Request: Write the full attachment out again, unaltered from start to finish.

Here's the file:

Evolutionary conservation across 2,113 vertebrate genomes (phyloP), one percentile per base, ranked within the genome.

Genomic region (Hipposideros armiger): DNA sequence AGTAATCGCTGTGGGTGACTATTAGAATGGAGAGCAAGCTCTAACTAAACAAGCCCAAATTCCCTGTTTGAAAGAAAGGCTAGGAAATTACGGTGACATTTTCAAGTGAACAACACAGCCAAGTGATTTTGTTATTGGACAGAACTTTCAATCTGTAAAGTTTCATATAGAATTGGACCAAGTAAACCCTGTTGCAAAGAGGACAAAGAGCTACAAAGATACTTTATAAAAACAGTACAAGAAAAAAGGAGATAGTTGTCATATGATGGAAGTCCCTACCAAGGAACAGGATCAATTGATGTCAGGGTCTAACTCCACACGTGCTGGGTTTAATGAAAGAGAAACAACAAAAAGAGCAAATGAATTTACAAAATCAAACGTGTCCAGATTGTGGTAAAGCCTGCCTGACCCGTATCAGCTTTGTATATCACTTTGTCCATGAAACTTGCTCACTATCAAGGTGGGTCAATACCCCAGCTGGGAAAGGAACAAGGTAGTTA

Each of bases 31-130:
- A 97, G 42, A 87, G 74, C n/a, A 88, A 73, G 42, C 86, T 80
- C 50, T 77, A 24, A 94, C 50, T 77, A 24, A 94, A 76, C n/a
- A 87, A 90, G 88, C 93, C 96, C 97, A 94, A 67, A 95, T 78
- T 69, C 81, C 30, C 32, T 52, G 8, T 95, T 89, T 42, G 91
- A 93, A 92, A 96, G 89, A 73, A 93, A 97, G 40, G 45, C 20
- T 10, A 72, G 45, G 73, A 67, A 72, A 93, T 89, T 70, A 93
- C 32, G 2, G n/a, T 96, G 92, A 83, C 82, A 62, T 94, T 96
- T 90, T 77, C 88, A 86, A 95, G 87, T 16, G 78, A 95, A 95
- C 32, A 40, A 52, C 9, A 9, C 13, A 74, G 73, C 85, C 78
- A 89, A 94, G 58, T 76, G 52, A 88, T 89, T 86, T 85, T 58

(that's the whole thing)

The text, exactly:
Evolutionary conservation across 2,113 vertebrate genomes (phyloP), one percentile per base, ranked within the genome.

Genomic region (Hipposideros armiger): DNA sequence AGTAATCGCTGTGGGTGACTATTAGAATGGAGAGCAAGCTCTAACTAAACAAGCCCAAATTCCCTGTTTGAAAGAAAGGCTAGGAAATTACGGTGACATTTTCAAGTGAACAACACAGCCAAGTGATTTTGTTATTGGACAGAACTTTCAATCTGTAAAGTTTCATATAGAATTGGACCAAGTAAACCCTGTTGCAAAGAGGACAAAGAGCTACAAAGATACTTTATAAAAACAGTACAAGAAAAAAGGAGATAGTTGTCATATGATGGAAGTCCCTACCAAGGAACAGGATCAATTGATGTCAGGGTCTAACTCCACACGTGCTGGGTTTAATGAAAGAGAAACAACAAAAAGAGCAAATGAATTTACAAAATCAAACGTGTCCAGATTGTGGTAAAGCCTGCCTGACCCGTATCAGCTTTGTATATCACTTTGTCCATGAAACTTGCTCACTATCAAGGTGGGTCAATACCCCAGCTGGGAAAGGAACAAGGTAGTTA

Each of bases 31-130:
- A 97, G 42, A 87, G 74, C n/a, A 88, A 73, G 42, C 86, T 80
- C 50, T 77, A 24, A 94, C 50, T 77, A 24, A 94, A 76, C n/a
- A 87, A 90, G 88, C 93, C 96, C 97, A 94, A 67, A 95, T 78
- T 69, C 81, C 30, C 32, T 52, G 8, T 95, T 89, T 42, G 91
- A 93, A 92, A 96, G 89, A 73, A 93, A 97, G 40, G 45, C 20
- T 10, A 72, G 45, G 73, A 67, A 72, A 93, T 89, T 70, A 93
- C 32, G 2, G n/a, T 96, G 92, A 83, C 82, A 62, T 94, T 96
- T 90, T 77, C 88, A 86, A 95, G 87, T 16, G 78, A 95, A 95
- C 32, A 40, A 52, C 9, A 9, C 13, A 74, G 73, C 85, C 78
- A 89, A 94, G 58, T 76, G 52, A 88, T 89, T 86, T 85, T 58